Among the many lessons we learn as we grow older, there’s none more important than realizing how critical it is to better take care of ourselves so that we are better prepared to take care of others. Something Patti aptly refers to as ‘Put on your own mask first.’

“If you don’t put on your own mask first, you’ll be of no use to others who might need your help,” writes Patti. The mask she is referring to is an oxygen mask during emergencies on a plane but the analogy applies to so many aspects of our lives.

Who do you neglect the most when you are taking care of your [fill in the blank]? As life swirls around you and days rush by, whose needs have you forgotten?

“I wrote these chapters because I need to learn the lessons myself,” Patti explains. “I’m a person whose outwardly focused in terms of caretaking for other people and that is both positive and negative sometimes. And there’s a capacity to have a savior complex around that as well. So, I’m not really good at taking care of myself nor am I, until very recently, good at asking for help.”

Sound familiar?

Patti suggests that our generation has the disadvantage of measuring our success, least partially, by how well we take care of people. “I think that the impulse behind the whole of the book [is to] leave some part of your self behind, to pay attention to your own stories.”

But does paying attention to your ‘own stories’ mean that you are doing so at the expense of someone else?

Patti believes that we don’t put ourselves first for fear of being called selfish. And wonders if taking care of or saving others is simply a diversion…from saving ourselves. Pretty intuitive, if you ask me.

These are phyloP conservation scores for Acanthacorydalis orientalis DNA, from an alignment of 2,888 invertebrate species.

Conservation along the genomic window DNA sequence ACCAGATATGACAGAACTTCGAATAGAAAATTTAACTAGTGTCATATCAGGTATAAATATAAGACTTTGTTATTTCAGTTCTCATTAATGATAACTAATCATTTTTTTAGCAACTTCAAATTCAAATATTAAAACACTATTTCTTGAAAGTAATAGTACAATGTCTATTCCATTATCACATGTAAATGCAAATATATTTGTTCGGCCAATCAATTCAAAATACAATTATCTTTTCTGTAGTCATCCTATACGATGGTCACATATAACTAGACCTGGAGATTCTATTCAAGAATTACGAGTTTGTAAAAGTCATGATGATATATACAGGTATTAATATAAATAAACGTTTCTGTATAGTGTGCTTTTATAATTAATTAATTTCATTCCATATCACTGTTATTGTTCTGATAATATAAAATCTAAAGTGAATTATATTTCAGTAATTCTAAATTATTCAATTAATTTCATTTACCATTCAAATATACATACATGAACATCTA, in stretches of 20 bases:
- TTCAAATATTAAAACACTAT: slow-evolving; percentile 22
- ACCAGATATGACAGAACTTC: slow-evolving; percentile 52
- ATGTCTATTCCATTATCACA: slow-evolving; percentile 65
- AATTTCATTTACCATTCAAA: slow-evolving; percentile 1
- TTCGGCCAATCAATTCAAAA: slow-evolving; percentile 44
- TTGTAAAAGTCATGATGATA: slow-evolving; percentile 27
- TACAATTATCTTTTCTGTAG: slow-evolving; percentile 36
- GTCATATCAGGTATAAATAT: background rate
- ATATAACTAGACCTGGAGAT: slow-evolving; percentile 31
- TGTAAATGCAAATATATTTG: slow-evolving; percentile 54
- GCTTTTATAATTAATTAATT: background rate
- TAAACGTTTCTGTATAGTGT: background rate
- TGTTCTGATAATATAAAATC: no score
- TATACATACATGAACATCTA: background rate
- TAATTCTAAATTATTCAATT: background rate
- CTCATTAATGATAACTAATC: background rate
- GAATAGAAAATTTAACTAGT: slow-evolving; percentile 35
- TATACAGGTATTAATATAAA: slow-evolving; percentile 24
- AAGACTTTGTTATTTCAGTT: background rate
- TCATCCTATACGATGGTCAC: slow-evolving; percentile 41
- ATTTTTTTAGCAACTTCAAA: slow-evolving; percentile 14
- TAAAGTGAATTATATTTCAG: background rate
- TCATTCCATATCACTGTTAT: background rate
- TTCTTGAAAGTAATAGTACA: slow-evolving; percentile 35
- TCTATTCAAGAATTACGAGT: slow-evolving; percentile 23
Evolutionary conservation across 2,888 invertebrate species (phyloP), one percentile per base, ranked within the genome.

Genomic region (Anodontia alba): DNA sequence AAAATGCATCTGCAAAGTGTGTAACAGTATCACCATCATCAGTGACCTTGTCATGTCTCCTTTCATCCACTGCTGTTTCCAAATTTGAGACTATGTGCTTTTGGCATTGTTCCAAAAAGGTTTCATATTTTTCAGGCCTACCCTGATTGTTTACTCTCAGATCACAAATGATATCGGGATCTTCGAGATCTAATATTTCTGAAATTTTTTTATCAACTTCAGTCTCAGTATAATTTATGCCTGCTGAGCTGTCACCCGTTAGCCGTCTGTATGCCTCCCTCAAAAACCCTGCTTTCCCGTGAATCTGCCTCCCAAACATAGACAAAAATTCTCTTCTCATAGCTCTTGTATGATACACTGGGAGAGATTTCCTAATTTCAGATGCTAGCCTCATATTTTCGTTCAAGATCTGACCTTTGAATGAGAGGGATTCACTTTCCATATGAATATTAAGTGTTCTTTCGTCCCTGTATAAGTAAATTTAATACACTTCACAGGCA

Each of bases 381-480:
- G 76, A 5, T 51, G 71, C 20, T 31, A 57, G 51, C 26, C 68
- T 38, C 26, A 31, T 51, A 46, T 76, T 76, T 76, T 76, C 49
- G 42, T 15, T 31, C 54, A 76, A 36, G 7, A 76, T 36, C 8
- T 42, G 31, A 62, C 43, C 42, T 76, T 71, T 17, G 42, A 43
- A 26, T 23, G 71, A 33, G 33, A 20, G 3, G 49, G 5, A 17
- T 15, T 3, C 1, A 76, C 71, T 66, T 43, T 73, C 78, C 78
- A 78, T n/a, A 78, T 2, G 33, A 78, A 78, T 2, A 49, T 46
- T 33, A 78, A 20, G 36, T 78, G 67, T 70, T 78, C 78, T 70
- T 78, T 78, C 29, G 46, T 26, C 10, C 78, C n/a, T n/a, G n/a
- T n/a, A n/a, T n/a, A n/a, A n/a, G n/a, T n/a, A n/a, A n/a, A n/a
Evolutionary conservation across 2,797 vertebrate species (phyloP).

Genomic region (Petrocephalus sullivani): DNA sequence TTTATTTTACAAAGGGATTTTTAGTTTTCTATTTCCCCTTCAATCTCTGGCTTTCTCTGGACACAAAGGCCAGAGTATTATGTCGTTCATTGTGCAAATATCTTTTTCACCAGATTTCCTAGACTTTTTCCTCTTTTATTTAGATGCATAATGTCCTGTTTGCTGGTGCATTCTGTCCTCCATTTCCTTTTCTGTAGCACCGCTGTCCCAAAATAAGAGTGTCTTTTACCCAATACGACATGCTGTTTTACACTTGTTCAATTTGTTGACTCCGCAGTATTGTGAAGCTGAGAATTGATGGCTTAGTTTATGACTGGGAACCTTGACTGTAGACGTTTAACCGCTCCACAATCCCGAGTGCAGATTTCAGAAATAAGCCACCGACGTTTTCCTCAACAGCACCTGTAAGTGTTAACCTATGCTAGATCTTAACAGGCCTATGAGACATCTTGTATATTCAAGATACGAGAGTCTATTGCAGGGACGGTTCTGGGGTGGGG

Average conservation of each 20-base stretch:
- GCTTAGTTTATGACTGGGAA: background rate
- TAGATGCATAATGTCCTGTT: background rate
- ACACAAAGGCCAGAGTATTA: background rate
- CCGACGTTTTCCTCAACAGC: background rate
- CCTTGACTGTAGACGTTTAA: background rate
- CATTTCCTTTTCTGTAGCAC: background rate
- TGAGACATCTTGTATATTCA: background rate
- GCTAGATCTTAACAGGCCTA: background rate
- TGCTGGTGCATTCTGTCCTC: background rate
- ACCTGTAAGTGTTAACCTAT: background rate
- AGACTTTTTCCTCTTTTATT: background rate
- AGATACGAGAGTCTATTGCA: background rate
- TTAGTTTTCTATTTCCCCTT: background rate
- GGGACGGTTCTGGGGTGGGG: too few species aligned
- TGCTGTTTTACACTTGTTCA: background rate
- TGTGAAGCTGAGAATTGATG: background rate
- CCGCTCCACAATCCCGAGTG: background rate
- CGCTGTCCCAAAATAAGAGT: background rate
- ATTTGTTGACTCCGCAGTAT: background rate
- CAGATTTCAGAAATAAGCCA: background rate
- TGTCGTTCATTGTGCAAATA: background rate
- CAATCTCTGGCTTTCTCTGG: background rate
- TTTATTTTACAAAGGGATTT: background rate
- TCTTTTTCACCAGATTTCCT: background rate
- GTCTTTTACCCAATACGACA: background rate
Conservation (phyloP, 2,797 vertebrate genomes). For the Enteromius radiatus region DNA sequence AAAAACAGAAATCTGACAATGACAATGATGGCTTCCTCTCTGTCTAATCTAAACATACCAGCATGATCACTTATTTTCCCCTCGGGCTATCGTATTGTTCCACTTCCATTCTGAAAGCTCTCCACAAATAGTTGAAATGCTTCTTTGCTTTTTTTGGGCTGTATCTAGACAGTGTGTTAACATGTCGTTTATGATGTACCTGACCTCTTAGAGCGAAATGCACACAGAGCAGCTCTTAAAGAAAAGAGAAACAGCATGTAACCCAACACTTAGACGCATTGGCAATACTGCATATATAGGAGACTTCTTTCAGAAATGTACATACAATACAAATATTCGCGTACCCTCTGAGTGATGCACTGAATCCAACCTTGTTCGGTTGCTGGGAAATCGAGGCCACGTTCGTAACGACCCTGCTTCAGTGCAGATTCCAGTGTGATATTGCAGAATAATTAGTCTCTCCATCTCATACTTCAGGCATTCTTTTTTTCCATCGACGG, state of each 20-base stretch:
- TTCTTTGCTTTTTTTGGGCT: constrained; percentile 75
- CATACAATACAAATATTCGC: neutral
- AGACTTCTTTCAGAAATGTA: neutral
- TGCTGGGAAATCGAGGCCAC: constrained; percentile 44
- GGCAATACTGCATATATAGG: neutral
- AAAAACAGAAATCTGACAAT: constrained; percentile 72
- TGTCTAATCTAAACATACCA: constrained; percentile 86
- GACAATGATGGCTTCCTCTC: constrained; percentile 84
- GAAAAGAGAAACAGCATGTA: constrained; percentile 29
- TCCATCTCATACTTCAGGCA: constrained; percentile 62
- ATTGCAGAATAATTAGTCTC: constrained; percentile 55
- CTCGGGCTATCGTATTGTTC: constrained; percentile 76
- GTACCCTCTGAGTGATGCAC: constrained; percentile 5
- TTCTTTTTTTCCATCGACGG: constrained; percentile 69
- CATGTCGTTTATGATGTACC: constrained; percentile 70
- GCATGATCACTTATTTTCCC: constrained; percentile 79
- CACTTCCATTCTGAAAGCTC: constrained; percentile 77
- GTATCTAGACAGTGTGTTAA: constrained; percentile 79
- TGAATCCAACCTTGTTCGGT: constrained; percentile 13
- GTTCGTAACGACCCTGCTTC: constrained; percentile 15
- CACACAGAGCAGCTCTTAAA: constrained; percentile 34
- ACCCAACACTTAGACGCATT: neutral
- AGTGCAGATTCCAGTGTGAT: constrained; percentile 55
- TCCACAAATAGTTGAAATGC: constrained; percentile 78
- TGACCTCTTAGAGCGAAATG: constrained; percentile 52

I believe that there is room for both – to care for others and to care for ourselves simultaneously. This takes a lot of work and a tremendous amount of energy. And even scarier, what’s left of the savior is we allow her to expose a few less than admirable traits, the dark side? Or allow the soul to relish in its solitude so that it is able to grow and expand and flourish?

Ask yourself. Are you holding it all together with little bits of masking tape while you devote all that energy to doing for others? And is the tape starting to crack with age?

Slow down long enough to put on your own mask, Patti writes. And “while you’re tightening the straps, ponder the wacky possibility that the people you are trying to save don’t need saving. If you lose consciousness, you won’t be any help to them anyway.”

To move this idea forward, take 30 minutes every day to be alone. And try this for 37 days, taking note of how you feel, if you need and cherish it, and if it is making any difference in how you approach yourself and others that you constantly take care of. This exercise, along with a focused free write, can be accessed in Patti’s book.

Today, I challenge your to give yourself the gift of solitude, selflessness and self-love. Put on your own mask and remove the bits of tape that are just barely holding it together while you give give give and run run run and never stop to breathe.

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New Year…farewell

Posted by on Jan 1, 2015 in Uncategorized | 11 comments

Phew! What a ride the past six plus years have been. And like everything that’s worthwhile, it’s important to know when to step away. And so, I must bid adieu to Flashfree to make room for new writing, new reporting and a new journey.

As an early adopter in the menopausal blogging space, I’ve watched a burgeoning interest among women who are entering or in the middle of the menopause transition. Mostly, I’ve received validation time and again that open dialogue and self-care are essential as we age. And while Flashfree has mostly stayed away from the personal, I have experienced my own growth in terms of gaining a better understanding of my body and the changes that it’s going through, my mental health and tolerance (or intolerance for stress) and the factors that are needed to live life to the fullest. I hope that you have likewise, gained knowledge and a sense of self along this ride that we’ve been on.